According to a financial economist, who is also a former lecturer at the Banking Academy of Vietnam, the main reasons why some proprietors refuse to accept transfers are fears of being scammed, technical issues, hesitation to share wifi passwords, and the time-consuming nature of having to check whether they receive the money.

Owners may also see the possibility of payments made with wrong amounts and their potential consequences a disadvantage. Also, they may be elderly and have difficulty keeping up with new technologies.

The owner of a noodle shop in District 1, Ho Chi Minh City said they no longer accept money transfers because the crowd of customers waiting to scan codes made favorable conditions for pickpockets and robberies. Since August last year, their customers have been required to pay in cash upon ordering to avoid such risks.

"Many times it has taken me a whole day to receive the money transferred," they said. "The restaurant was so busy that I could not force customers to stay and wait until the money arrived."

Vy, the owner of a pho restaurant on Hanoi’s Tam Trinh street, accepts cash as the only payment method at her eatery as well. She said most of her customers are residents of the neighborhood and often use paper money.

Recently, a few people have asked for her bank account number, only to be met with her refusal. She said her restaurant is too busy for her to allocate a staff member to manage the transfers. But only a few customers have complained, so the restaurant has remained cash-only.

Vy’s cash-only pho restaurant still attracts a lot of customers, as seen on the morning of May 4, 2024. by VnExpress/Thanh Nga

Vy’s cash-only pho restaurant still attracts a lot of customers, as seen on the morning of May 4, 2024. by VnExpress/Thanh Nga

Use it wisely

Understanding restaurants’ resistance to digital payment, some experts still argue that technology should not bear all the blame for the troubles that may occur with transferred payments. The important thing is how wisely and properly users utilize technological advances to keep up with the times. Restaurant owners may ask their children or staff for support instead of sticking to traditional cash payment simply because they are unfamiliar with the new and changing methods.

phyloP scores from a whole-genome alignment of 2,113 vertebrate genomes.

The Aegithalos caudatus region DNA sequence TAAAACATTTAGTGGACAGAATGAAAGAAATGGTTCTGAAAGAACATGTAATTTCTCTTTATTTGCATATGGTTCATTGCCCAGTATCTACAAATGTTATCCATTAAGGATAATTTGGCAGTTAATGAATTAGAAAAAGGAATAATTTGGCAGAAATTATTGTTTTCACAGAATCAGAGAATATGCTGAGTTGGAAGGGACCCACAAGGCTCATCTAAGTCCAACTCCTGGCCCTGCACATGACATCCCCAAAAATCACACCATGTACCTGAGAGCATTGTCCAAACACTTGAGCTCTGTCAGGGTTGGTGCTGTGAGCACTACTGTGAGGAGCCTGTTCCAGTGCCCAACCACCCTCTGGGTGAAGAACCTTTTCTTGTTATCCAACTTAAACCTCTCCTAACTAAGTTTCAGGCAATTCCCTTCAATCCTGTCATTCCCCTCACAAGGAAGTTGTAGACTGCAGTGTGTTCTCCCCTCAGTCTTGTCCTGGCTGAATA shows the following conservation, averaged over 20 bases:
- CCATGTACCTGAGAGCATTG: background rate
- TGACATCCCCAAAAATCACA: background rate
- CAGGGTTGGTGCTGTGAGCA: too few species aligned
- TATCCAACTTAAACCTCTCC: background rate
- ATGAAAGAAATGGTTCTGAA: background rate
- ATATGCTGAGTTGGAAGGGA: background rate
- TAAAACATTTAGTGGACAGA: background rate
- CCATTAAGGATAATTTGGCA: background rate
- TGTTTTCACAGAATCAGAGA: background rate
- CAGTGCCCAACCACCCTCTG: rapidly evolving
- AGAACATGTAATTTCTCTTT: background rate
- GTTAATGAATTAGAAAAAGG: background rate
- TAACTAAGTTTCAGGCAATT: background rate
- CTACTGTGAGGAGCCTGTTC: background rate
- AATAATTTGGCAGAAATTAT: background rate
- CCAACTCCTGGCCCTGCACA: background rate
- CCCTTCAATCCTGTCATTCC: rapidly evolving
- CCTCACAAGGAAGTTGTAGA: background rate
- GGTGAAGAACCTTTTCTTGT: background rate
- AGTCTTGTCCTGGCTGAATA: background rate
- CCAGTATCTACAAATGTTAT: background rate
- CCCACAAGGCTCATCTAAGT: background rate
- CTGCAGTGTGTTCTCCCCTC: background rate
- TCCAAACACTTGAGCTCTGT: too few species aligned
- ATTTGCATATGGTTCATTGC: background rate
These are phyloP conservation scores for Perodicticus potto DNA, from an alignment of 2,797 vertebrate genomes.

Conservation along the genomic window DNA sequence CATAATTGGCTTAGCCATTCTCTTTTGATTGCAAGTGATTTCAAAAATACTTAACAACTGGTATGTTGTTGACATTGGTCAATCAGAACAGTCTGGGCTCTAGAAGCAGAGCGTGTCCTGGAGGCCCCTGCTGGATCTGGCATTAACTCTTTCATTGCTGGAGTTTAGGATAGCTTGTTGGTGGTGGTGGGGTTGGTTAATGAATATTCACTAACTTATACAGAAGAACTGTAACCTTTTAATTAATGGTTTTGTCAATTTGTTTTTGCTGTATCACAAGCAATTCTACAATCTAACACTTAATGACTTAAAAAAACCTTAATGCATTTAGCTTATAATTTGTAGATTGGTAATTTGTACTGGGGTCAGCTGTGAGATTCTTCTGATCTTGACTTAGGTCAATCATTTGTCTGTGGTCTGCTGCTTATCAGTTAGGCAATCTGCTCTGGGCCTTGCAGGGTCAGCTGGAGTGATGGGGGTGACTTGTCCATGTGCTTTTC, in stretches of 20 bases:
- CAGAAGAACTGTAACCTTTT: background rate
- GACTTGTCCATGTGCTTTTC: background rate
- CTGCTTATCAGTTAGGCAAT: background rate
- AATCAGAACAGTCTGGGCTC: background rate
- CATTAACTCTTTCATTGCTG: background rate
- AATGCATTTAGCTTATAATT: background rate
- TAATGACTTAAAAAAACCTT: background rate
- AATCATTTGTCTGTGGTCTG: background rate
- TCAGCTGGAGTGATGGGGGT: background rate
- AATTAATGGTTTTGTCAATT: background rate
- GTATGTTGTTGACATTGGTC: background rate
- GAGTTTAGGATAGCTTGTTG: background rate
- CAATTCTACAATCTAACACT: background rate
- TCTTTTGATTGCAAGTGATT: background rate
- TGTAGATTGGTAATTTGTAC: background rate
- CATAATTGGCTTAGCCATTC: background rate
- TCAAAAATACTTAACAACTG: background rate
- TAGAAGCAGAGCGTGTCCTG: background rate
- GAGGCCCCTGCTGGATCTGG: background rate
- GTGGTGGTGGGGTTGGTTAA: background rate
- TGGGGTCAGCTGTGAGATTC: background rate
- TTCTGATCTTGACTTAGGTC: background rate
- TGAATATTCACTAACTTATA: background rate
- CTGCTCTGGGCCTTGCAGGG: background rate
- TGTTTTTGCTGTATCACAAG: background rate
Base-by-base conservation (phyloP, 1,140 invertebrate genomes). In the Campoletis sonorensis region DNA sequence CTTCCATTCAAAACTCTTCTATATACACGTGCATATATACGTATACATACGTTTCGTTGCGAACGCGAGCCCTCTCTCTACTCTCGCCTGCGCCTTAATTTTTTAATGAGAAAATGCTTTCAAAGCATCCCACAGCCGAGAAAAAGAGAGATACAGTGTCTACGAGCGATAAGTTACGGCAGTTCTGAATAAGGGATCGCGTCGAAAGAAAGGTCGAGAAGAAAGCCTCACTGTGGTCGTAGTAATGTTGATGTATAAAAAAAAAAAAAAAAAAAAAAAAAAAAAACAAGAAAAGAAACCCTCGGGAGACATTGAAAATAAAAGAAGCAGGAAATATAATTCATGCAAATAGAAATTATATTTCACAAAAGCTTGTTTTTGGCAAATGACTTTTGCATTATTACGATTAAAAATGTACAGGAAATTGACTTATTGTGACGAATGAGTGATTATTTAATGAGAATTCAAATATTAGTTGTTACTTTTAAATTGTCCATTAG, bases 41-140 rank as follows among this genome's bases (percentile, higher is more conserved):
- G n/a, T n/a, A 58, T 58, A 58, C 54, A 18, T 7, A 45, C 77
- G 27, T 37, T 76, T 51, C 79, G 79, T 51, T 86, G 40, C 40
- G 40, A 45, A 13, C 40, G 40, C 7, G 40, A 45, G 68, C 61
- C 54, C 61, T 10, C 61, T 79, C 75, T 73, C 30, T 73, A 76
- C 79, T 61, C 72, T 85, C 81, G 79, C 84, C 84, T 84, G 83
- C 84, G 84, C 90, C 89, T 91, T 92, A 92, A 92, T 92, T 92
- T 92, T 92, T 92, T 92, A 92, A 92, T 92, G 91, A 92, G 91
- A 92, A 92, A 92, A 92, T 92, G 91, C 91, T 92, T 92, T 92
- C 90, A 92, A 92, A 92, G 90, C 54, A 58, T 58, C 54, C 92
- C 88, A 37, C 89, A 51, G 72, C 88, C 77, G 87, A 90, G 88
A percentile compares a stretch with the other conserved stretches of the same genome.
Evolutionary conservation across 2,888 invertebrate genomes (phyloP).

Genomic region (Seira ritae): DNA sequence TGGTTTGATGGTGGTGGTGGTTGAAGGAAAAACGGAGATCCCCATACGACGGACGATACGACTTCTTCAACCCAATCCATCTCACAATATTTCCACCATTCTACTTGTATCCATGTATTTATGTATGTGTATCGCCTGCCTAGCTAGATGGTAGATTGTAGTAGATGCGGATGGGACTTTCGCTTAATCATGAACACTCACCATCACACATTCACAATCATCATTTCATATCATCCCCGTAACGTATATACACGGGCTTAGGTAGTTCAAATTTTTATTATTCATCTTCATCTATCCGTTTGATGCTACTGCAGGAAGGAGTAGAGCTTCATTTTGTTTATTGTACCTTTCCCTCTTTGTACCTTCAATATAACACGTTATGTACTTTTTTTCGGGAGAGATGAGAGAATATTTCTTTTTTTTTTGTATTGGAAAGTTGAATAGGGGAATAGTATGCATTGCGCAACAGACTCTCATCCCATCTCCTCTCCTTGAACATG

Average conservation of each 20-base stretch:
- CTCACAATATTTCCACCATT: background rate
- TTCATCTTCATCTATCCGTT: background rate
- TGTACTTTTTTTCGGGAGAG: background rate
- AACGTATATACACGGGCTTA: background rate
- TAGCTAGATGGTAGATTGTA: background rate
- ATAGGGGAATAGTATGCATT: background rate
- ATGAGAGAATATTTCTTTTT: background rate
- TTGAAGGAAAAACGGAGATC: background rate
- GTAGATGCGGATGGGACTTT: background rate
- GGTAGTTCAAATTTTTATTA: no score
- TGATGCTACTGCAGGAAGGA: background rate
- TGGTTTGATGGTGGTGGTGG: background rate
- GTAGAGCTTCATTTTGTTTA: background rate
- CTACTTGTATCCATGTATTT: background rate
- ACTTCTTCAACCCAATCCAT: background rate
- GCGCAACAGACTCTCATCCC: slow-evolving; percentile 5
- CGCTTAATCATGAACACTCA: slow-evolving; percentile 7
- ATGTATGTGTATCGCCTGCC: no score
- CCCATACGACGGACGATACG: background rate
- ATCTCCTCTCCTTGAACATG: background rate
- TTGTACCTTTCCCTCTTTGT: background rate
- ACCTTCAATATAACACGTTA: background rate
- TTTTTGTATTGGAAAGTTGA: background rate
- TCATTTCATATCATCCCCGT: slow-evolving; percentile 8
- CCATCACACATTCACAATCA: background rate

"If we keep following outdated methods and refuse to integrate and develop, sooner or later we will be eliminated," said the financial economist that used to be a former lecturer at the Banking Academy of Vietnam mentioned.

A coffee shop run by Toan, 80, in Hanoi’s Tay Ho district, is cash only because he and his wife are not tech savvy. The only person in his family that has a bank account is his eldest daughter, but she is busy working during the day when his shop operates. There have been a few times that customers have asked for digital payments, and Toan showed them a QR code linked with his daughter’s account, but no amount was credited after that. Whether it was due to a network error or he was swindled is unknown to him.

In addition, authorities have also issued warnings that some restaurant owners lost money when their QR codes were overwritten after their bank account information was stolen. Such incidents prevented Toan from modernizing his way of doing business.

"I would rather see customers decline to use the service and products I offer than get scammed, since the profits from real customers cannot compensate for such losses," said Toan. "My children will not take up this business anyway [so I don’t have to keep it afloat]."

Perhaps the best solution to these problems is to combine different payment methods, like what Nguyen Thanh, a 28-year-old Hanoian, has done for the past five years. Despite his preference for online payments, he still has some paper money with him in case shops or restaurants insist.

"I cannot force businesses to meet all my demands," he said. "Payment applications or banknotes are created to serve people. They should be used flexibly and in accordance with the context."